Besides the 2 mathematicians quoted below and me, who else has touted free dissemination to students of detailed solutions, to EVERY exercise and problem (like in textbooks)? I uphold this wholeheartedly! This free dissemination ought to be the norm!
I do NOT refer to snippety one-line answers at the back of a textbook, student solution manuals that solve merely some or half of the exercises, or solution manuals restricted to instructors.
- Robert Ash (1935-2015), Preface to Real Variables with Basic Metric Space Topology.
I rely especially on one of the most useful of all learning devices: the inclusion of detailed solutions to exercises. Solutions to problems are commonplace in elementary texts but quite rare (although equally valuable) at the upper division undergraduate and graduate level. This feature makes the book suitable for independent study, and further widens the audience.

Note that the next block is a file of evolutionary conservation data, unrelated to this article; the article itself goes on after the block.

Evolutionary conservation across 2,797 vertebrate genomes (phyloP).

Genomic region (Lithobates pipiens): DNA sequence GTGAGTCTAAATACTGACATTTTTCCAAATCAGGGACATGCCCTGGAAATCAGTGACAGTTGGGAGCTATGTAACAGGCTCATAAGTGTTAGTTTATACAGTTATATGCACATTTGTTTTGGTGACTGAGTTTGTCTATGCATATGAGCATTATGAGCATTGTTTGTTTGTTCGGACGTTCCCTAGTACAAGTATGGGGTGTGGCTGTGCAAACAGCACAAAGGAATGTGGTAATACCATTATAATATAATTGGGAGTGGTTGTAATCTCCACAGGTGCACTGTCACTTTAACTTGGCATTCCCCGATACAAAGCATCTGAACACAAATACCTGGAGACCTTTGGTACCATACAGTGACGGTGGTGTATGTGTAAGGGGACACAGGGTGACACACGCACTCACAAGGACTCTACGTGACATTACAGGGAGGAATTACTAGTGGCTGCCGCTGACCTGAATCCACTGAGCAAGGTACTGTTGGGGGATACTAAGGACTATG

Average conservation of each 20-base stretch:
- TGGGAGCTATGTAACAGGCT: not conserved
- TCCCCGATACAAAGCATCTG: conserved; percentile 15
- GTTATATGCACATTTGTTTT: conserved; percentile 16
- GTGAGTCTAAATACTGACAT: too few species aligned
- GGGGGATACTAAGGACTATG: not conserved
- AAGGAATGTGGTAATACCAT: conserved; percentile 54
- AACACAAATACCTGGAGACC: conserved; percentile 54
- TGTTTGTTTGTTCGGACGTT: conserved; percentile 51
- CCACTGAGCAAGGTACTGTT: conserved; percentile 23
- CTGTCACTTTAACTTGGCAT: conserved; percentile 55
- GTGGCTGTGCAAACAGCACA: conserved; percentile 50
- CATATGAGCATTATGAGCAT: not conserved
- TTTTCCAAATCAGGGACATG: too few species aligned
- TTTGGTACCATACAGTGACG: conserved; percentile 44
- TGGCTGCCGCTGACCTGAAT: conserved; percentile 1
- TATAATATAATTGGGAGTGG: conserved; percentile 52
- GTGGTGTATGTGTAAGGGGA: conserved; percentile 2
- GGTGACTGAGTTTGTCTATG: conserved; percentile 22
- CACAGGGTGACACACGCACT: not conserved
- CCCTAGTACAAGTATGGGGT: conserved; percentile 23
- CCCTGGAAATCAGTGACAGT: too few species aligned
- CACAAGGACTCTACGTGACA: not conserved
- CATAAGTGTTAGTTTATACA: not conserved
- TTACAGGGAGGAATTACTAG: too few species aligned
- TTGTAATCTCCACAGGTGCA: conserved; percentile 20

- David Patrick, Introduction to Counting and Probability (2005), page v.
However, if you are using this book on your own to learn independently, then you probably have a copy of the solution book, in which case there are some very important things to keep in mind:
Make sure that you make a serious attempt at the problem before looking at the solution. Don't use the solution book as a crutch to avoid really thinking about a problem first. You should think hard about a problem before deciding to give up and look at the solution.
After you solve a problem, it's usually a good idea to read the solution, even if you think you know how to solve the problem. The solution that's in the solution book might show you a quicker or more concise way to solve the problem, or it might have a completely different solution method that you might not have thought of. [emboldening mine]
If you have to look at the solution in order to solve a problem, make sure that you make a note of that problem. Come back to it in a week or two to make sure that you are able to solve it on your own, without resorting to the solution.